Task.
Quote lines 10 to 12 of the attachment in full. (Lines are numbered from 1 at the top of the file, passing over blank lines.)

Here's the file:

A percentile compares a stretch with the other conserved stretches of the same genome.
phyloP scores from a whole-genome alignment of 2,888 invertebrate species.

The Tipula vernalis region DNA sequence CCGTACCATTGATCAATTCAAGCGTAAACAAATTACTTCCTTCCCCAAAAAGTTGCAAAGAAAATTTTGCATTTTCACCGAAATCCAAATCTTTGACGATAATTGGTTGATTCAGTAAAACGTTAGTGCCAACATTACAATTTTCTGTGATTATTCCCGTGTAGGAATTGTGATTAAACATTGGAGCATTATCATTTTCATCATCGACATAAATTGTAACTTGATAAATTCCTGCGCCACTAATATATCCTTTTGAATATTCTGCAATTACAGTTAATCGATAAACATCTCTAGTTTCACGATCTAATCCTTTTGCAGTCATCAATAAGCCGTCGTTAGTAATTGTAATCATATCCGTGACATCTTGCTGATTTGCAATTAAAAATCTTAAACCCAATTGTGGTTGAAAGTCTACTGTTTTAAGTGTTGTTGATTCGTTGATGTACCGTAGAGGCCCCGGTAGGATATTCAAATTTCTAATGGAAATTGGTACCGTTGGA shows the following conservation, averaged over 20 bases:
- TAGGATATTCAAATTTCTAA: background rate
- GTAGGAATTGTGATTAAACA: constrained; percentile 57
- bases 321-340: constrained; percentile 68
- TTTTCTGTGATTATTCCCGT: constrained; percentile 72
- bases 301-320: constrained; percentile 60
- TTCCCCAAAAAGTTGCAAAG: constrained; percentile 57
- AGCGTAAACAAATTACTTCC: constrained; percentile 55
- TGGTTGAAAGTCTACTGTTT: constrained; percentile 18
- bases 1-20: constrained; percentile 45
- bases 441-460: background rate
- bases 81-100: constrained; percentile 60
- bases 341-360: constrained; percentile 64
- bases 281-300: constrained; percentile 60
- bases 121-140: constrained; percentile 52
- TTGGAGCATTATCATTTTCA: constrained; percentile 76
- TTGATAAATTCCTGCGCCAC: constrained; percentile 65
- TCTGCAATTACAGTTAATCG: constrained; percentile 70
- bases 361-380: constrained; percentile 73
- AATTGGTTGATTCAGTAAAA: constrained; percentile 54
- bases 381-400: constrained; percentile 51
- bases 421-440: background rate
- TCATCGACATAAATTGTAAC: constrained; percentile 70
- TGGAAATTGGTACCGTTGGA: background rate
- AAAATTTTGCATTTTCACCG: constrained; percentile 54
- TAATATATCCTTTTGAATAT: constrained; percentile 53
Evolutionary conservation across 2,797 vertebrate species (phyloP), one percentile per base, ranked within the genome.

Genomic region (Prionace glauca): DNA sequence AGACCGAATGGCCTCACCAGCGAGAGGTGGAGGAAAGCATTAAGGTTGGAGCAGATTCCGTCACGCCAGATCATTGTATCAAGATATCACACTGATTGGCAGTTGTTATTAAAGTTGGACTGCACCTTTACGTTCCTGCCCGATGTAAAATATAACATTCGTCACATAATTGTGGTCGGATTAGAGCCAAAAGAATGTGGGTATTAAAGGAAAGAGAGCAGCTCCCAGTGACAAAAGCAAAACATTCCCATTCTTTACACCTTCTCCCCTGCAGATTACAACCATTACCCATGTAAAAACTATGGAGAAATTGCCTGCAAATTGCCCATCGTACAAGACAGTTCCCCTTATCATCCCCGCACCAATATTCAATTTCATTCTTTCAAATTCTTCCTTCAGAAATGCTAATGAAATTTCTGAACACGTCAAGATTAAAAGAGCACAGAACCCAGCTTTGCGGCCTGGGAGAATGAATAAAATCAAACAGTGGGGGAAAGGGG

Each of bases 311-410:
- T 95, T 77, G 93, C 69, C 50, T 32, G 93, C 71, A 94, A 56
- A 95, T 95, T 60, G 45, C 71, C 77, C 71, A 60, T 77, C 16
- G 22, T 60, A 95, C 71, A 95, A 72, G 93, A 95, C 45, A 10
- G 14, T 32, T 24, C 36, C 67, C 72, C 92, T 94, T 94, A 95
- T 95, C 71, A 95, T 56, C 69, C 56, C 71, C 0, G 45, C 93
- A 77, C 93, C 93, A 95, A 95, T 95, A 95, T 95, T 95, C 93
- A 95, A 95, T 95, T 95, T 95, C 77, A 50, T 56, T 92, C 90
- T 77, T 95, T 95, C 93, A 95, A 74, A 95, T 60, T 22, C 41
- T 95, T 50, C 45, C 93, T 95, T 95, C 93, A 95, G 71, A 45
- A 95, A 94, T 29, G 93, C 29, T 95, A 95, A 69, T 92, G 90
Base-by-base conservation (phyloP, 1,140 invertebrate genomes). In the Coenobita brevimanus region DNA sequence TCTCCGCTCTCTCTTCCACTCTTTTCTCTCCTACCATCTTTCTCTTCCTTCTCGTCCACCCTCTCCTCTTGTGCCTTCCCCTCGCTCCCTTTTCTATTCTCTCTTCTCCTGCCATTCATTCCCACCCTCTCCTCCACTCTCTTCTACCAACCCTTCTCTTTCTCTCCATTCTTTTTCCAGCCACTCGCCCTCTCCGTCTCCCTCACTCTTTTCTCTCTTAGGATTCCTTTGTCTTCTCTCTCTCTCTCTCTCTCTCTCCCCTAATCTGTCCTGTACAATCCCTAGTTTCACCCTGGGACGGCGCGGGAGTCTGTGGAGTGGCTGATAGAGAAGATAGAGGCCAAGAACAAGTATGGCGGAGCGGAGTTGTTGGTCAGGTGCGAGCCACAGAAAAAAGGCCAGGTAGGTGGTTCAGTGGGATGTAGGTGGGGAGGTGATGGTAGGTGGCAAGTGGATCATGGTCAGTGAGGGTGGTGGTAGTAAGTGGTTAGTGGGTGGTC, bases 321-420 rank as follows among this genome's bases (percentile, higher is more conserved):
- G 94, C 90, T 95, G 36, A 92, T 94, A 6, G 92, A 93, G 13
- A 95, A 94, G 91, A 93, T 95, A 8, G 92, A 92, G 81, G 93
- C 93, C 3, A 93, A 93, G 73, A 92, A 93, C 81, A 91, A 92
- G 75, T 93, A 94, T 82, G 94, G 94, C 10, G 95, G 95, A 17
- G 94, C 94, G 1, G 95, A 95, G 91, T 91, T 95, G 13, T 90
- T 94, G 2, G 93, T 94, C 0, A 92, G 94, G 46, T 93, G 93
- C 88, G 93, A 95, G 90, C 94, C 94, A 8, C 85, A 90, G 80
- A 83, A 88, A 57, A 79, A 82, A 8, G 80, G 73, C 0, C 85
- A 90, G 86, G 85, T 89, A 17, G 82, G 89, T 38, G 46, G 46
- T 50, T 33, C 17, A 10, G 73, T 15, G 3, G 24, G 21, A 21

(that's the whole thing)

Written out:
- AGCGTAAACAAATTACTTCC: constrained; percentile 55
- TGGTTGAAAGTCTACTGTTT: constrained; percentile 18
- bases 1-20: constrained; percentile 45